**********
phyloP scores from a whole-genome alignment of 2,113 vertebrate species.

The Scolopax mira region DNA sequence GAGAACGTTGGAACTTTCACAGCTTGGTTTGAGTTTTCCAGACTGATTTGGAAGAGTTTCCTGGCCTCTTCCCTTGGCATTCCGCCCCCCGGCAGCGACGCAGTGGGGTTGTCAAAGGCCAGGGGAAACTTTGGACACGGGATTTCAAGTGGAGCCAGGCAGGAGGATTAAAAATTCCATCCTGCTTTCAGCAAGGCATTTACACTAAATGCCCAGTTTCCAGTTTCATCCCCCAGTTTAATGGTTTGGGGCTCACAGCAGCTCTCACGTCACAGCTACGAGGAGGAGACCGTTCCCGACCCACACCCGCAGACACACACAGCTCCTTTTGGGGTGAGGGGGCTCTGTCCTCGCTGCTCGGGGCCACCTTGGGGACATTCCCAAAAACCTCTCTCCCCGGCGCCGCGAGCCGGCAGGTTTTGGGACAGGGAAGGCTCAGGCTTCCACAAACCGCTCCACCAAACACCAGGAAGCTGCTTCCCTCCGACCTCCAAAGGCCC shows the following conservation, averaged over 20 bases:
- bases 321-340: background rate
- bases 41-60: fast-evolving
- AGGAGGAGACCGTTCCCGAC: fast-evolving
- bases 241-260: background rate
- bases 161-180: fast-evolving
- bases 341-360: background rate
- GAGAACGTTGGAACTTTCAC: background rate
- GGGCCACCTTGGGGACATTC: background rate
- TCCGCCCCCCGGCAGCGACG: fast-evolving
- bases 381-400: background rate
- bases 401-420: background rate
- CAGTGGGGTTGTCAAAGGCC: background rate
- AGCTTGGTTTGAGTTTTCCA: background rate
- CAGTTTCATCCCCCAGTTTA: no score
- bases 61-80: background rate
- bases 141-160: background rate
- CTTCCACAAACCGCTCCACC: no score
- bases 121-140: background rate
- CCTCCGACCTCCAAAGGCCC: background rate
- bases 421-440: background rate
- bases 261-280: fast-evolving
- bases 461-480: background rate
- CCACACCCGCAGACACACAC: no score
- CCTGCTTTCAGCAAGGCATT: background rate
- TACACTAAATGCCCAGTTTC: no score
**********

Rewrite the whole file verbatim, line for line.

phyloP scores from a whole-genome alignment of 2,113 vertebrate species.

The Scolopax mira region DNA sequence GAGAACGTTGGAACTTTCACAGCTTGGTTTGAGTTTTCCAGACTGATTTGGAAGAGTTTCCTGGCCTCTTCCCTTGGCATTCCGCCCCCCGGCAGCGACGCAGTGGGGTTGTCAAAGGCCAGGGGAAACTTTGGACACGGGATTTCAAGTGGAGCCAGGCAGGAGGATTAAAAATTCCATCCTGCTTTCAGCAAGGCATTTACACTAAATGCCCAGTTTCCAGTTTCATCCCCCAGTTTAATGGTTTGGGGCTCACAGCAGCTCTCACGTCACAGCTACGAGGAGGAGACCGTTCCCGACCCACACCCGCAGACACACACAGCTCCTTTTGGGGTGAGGGGGCTCTGTCCTCGCTGCTCGGGGCCACCTTGGGGACATTCCCAAAAACCTCTCTCCCCGGCGCCGCGAGCCGGCAGGTTTTGGGACAGGGAAGGCTCAGGCTTCCACAAACCGCTCCACCAAACACCAGGAAGCTGCTTCCCTCCGACCTCCAAAGGCCC shows the following conservation, averaged over 20 bases:
- bases 321-340: background rate
- bases 41-60: fast-evolving
- AGGAGGAGACCGTTCCCGAC: fast-evolving
- bases 241-260: background rate
- bases 161-180: fast-evolving
- bases 341-360: background rate
- GAGAACGTTGGAACTTTCAC: background rate
- GGGCCACCTTGGGGACATTC: background rate
- TCCGCCCCCCGGCAGCGACG: fast-evolving
- bases 381-400: background rate
- bases 401-420: background rate
- CAGTGGGGTTGTCAAAGGCC: background rate
- AGCTTGGTTTGAGTTTTCCA: background rate
- CAGTTTCATCCCCCAGTTTA: no score
- bases 61-80: background rate
- bases 141-160: background rate
- CTTCCACAAACCGCTCCACC: no score
- bases 121-140: background rate
- CCTCCGACCTCCAAAGGCCC: background rate
- bases 421-440: background rate
- bases 261-280: fast-evolving
- bases 461-480: background rate
- CCACACCCGCAGACACACAC: no score
- CCTGCTTTCAGCAAGGCATT: background rate
- TACACTAAATGCCCAGTTTC: no score